Steve Hyden IM’d me the other day asking if I’d ever heard “Crazy Bitch” by Buckcherry. “A thousand showers can’t wash it away from your soul,” he said. Oh, I was familiar all right. No other song incites the punk in me more—just hearing “Crazy Bitch” makes me want to don a black mask and hurl Molotov cocktails, because any state that allows such utterly worthless misogyny not only to exist but to thrive NEEDS TO BE SMASHED. When Buckcherry first broke through at the turn of the ’00s, I dismissed it as a harmless GN’R/Aerosmith knockoff. Then “Crazy Bitch” catalyzed the group’s comeback with its sub-Nuge cock-rockery: Against generic Sunset Strip sleaze-rock, perpetually shirtless frontman Josh Todd howls in the chorus, “You’re a crazy bitch, but you fuck so good, I’m on top of it.” Later, it’s ”Get the video, fuck you so good!” then “You’re crazy, but I like the way you FUCK ME!” A legion of misguided ladies then turned it into a girl-power anthem, making Buckcherry’s ample “Crazy Bitch” merchandise badges of honor for girls who like to paaaaaaaaaartayyyyyyy! Wooooooooooo! The video was as classy as you’d expect, with an R-rated version featuring a lot of topless women grinding on Todd and guitarist Keith Nelson. (Naturally, they were later sued by the mother of an underage girl who conned her way into the shoot.) “Is Buckcherry’s ‘Crazy Bitch’ the worst song ever, or simply the most abhorrent?” Steve asked later. My response: It has the onerous distinction of being both. Now if you’ll excuse me, I need to detox with some Bikini Kill.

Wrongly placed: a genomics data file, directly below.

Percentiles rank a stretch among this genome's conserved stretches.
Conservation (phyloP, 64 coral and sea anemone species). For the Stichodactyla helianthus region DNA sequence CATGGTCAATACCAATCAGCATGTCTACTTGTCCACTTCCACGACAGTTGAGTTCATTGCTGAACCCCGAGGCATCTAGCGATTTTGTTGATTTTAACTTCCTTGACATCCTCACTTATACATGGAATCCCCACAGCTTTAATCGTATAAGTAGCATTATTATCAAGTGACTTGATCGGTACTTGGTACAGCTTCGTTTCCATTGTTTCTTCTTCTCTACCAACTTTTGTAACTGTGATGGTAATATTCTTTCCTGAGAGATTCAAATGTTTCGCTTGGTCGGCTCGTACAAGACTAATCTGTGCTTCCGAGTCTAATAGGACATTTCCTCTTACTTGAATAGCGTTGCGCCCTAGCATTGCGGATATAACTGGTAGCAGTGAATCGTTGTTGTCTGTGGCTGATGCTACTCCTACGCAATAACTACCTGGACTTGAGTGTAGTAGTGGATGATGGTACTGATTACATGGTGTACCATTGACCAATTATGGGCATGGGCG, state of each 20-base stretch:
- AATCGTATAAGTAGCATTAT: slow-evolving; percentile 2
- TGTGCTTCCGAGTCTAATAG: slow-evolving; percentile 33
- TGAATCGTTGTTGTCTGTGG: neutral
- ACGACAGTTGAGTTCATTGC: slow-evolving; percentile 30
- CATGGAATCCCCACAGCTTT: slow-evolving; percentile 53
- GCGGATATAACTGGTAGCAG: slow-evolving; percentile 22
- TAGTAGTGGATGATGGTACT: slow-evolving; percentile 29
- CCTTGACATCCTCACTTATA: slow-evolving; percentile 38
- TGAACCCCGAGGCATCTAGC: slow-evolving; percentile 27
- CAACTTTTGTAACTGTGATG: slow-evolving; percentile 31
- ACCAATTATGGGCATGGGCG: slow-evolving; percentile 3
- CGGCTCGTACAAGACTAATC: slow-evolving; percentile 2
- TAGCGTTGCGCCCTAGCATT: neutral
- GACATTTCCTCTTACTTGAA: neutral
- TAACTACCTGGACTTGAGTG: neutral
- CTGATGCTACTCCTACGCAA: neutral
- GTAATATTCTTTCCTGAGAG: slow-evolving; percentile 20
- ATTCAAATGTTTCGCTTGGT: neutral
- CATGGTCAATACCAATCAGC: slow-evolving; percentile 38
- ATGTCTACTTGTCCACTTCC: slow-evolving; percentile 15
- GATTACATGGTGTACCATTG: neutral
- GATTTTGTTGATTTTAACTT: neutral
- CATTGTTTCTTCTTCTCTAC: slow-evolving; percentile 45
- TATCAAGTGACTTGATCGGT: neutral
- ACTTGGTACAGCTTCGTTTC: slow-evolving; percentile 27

Since I’ve become so famous on The A.V. Club for hating Mark Millar that people assume bad reviews of his work are written by me even when they aren’t, I might as well address the thing he does that drives me so crazy. There isn’t really a name for it, but he’s at the forefront of a wave of writers who create witless, arbitrarily violent, “cinematic” action comics that cater to the lowest common denominator of readers and aim for no greater response than “Awesome!” Comics already have a (largely justified) reputation as cretinous fodder for arrested adolescents, but writers like Millar, Geoff Johns, Jeph Loeb, and Garth Ennis do the medium no further favors by continually writing brain-dead, utterly thoughtless stories whose only value is shock value, and whose only standard is the double standard. Their crimes are nearly innumerable: They’re badly written (the dialogue of any given character could easily be assigned to another with no loss of tone), they’re badly edited (what’s canon in one book is ignored in another), they’re lazily imagined (almost all of them use the incredibly uncreative trope of having the characters resemble real-life celebrities), they’re incoherent (they’re “realistic” when that means extreme gore, but unrealistic when that means plots that make sense or consistent characterization), they’re sexist (Ennis actually gets away with calling the only major female character in The Boys “The Female”), and they substitute cheap shocks (in the form of mutilations, rapes, and murders, especially of beloved characters) for thoughtful stories. I’ve got nothing against the darkening of comics, but these books are literally amoral—that is, they have neither a traditional moral stance, as in the great books of the past, or a philosophical inquiry of same, as in the best works of Alan Moore, Neil Gaiman, and Grant Morrison. They’re just insipid, empty brutality and bombast.